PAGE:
Mulling over Ignacio’s words the next morning, I happened upon Terezia sitting on one of the benches flanking the wide lawn. I was startled; I thought she’d flown back to Madrid weeks ago. She seemed lost in thought, with one hand resting tentatively on the page of an open book. She flinched a little when I greeted her; on an impulse, I offered to show her some of the countryside. Not far from campus was a view from the heights, I explained, over the river and all the way to the hills in the distance—wouldn’t she like to come and see? Terezia stood up and silently complied; her summer dress swung loosely over her body as we followed the path leading to the bluffs. Increasingly, it seemed, I was turning into a person who never quite knew what he might do next; I often found myself recalling events with considerable delay, as though my mind needed time to absorb a thing before setting about distilling any sense from it. I wondered what I wasn’t comprehending; whether I’d come to symbolize something for them, perhaps, some ineluctable fact that had eclipsed a more innocent time. Or quite possibly they regarded me with a degree of derision, incredulous at my ingenuousness, at my torpidity. Suddenly, I noticed that the label of Terezia’s dress was showing; I pulled her gently by the arm and tucked the little rectangle of fabric back into place beneath the zipper. “Idiot,” she hissed, and then she hastened to conceal her anger behind an imperious smile. I looked at the fragile line of her spine disappearing beneath the dress, at her firm, round buttocks beneath the light fabric, her nut-brown hair falling loosely over her shoulders, and then I wondered about Ignacio, about myself—why this wasn’t enough, why this beauty, these feminine attributes weren’t enough to make a man happy and content.
Have you ever wanted to kill someone? The first time it occurs to you, you wonder about yourself, that you’re able to think such a thought, and you rationalize it away as best as you can. You tell yourself it was an anomaly brought on by excess strain; you quickly brush it aside. The next time it crosses your mind, you become agitated; you think of how deep the rift must be, how distant the social structure must seem to those who have transgressed it so thoroughly. A quiet chill mingles with a sense of gratitude that life hasn’t led you on this path, yet you catch yourself pondering it more and more frequently. First fearfully, then less so, you imagine ways to kill without getting caught; you wonder what it would feel like to live with such a secret. Would you be consumed with regret? Would you go mad? Or would you eventually forget?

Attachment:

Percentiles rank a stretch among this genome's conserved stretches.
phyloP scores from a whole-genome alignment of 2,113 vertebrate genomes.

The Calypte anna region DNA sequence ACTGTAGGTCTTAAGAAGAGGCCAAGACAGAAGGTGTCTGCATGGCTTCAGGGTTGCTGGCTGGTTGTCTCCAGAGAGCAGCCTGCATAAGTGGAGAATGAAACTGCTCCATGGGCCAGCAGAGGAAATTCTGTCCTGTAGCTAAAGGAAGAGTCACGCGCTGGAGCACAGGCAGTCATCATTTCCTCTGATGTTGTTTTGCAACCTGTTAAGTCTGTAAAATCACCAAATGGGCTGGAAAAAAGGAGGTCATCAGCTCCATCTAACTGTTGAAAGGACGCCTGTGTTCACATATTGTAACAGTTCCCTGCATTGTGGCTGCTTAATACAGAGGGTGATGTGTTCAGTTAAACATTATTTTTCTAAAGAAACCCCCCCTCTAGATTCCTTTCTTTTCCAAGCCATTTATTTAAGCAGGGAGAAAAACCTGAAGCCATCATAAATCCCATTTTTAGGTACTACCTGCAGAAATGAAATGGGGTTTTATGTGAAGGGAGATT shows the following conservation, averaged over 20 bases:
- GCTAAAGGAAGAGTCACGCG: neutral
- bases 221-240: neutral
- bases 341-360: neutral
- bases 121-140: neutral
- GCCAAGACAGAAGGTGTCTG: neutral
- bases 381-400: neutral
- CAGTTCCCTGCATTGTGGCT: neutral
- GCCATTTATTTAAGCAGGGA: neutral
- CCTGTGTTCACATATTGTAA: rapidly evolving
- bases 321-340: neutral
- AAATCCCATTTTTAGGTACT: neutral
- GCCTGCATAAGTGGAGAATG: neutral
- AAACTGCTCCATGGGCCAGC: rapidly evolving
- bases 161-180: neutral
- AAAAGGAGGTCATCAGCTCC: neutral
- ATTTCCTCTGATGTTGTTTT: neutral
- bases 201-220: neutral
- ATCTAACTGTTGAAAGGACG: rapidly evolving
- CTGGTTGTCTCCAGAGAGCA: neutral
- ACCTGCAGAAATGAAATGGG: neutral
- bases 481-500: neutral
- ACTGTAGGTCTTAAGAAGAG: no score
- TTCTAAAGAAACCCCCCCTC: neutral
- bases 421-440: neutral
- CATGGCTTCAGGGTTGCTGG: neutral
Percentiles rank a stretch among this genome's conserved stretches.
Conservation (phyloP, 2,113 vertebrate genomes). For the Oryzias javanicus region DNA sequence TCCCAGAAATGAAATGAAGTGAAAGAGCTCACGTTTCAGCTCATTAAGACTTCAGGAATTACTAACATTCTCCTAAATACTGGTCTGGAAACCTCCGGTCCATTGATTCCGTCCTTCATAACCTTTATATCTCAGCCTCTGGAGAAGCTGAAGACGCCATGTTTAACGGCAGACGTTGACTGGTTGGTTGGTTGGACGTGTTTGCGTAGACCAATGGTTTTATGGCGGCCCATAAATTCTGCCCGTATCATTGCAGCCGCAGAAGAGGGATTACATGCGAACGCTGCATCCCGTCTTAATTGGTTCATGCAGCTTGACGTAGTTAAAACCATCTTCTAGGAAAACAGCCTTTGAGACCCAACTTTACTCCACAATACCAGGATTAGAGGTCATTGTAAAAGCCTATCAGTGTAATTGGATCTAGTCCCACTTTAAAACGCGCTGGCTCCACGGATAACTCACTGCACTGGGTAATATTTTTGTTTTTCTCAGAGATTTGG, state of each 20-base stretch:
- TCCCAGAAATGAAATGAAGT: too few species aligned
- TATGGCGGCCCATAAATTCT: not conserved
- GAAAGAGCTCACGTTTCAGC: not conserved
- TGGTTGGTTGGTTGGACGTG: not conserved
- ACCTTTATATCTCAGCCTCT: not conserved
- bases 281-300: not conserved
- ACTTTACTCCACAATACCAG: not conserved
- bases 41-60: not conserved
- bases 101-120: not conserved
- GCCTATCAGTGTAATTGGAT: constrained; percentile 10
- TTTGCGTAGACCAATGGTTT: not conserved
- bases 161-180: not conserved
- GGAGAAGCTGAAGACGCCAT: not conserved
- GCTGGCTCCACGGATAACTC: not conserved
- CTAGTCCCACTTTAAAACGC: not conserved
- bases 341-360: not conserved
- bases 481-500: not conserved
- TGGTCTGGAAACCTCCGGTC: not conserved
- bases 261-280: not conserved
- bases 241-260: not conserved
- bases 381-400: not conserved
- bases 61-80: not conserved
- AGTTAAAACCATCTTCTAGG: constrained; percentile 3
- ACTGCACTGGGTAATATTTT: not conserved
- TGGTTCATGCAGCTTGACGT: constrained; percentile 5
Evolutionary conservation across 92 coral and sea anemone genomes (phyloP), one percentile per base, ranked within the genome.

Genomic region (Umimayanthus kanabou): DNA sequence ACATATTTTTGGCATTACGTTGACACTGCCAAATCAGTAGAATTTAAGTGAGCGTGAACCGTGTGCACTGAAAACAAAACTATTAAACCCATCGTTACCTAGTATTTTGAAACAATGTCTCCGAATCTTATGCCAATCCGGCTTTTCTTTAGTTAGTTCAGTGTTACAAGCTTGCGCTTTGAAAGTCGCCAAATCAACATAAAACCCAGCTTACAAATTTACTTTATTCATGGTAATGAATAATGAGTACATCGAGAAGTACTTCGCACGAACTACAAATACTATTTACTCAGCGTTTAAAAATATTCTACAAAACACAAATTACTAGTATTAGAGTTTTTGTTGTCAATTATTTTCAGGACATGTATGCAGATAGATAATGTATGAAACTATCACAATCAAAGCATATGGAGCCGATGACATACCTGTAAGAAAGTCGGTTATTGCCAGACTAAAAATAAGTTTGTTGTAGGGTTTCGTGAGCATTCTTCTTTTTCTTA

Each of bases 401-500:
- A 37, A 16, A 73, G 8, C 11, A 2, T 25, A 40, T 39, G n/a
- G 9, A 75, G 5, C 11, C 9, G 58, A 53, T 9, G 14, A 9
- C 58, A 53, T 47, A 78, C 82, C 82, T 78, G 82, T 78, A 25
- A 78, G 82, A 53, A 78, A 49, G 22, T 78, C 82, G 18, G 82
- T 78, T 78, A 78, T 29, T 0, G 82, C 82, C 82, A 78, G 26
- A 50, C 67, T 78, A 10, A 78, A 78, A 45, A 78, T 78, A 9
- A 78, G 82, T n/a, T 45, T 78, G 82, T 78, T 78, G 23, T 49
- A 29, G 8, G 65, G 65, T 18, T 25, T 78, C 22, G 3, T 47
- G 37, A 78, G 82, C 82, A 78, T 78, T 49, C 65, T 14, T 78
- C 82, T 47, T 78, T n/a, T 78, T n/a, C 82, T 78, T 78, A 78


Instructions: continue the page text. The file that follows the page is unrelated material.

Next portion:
Later that afternoon, I was alarmed by the sound of someone beating at my door; I proceeded quietly toward the source of the disturbance and hesitated, my hand lingering on the knob. Finally I turned it and Ignacio stormed inside. “Terezia is gone. I have looked everywhere, but she’s disappeared—without the slightest trace.” He was in a state of great agitation; we combed the campus until there was no place left to search, and then I led him into the cafeteria and urged him to sit down. “Typical woman,” Ignacio cried out in a burst of rage. “You’d think she’d have grown accustomed to it by now.” His hands were trembling; he set down his cup of coffee with difficulty and held them out before his eyes. Suddenly, he laughed. “Do you know what I think,” he whispered, motioning for me to come closer, then holding a finger aloft in admonition. “She is hiding inside my box, that’s where she is; she thinks I can’t find her there, but she’ll see that she’s wrong! I’ll find her, and I’ll fish her out, stupid woman—she has no business in there, and I’ll see to it if I have to empty the whole thing out!” And then I could see Terezia, diminishing in size inside the box, growing smaller and smaller until all that was left was a tiny dot, and Ignacio chasing after her, and the more I considered it, the more it seemed to me that you’d eventually grow accustomed to the thought; you’d find yourself able to think it even with the person sitting and speaking before you; you’d pretend to be interested, smiling and nodding and all the while thinking: had I poisoned that coffee, I would be waiting calmly for the hand to transport it to a waiting mouth, silently counting the last seconds of a life in which it would still be possible to intervene, to cry out Stop!—but instead you watch as the cup tilts and the liquid swells to meet the parted lips; you smile, and you will continue to smile as the person before you begins to sputter and choke, and your unflinching gaze will meet a pair of desperate eyes widening with the sudden, awful certainty that it was you who brought this about, by means of a sly and unwavering intention.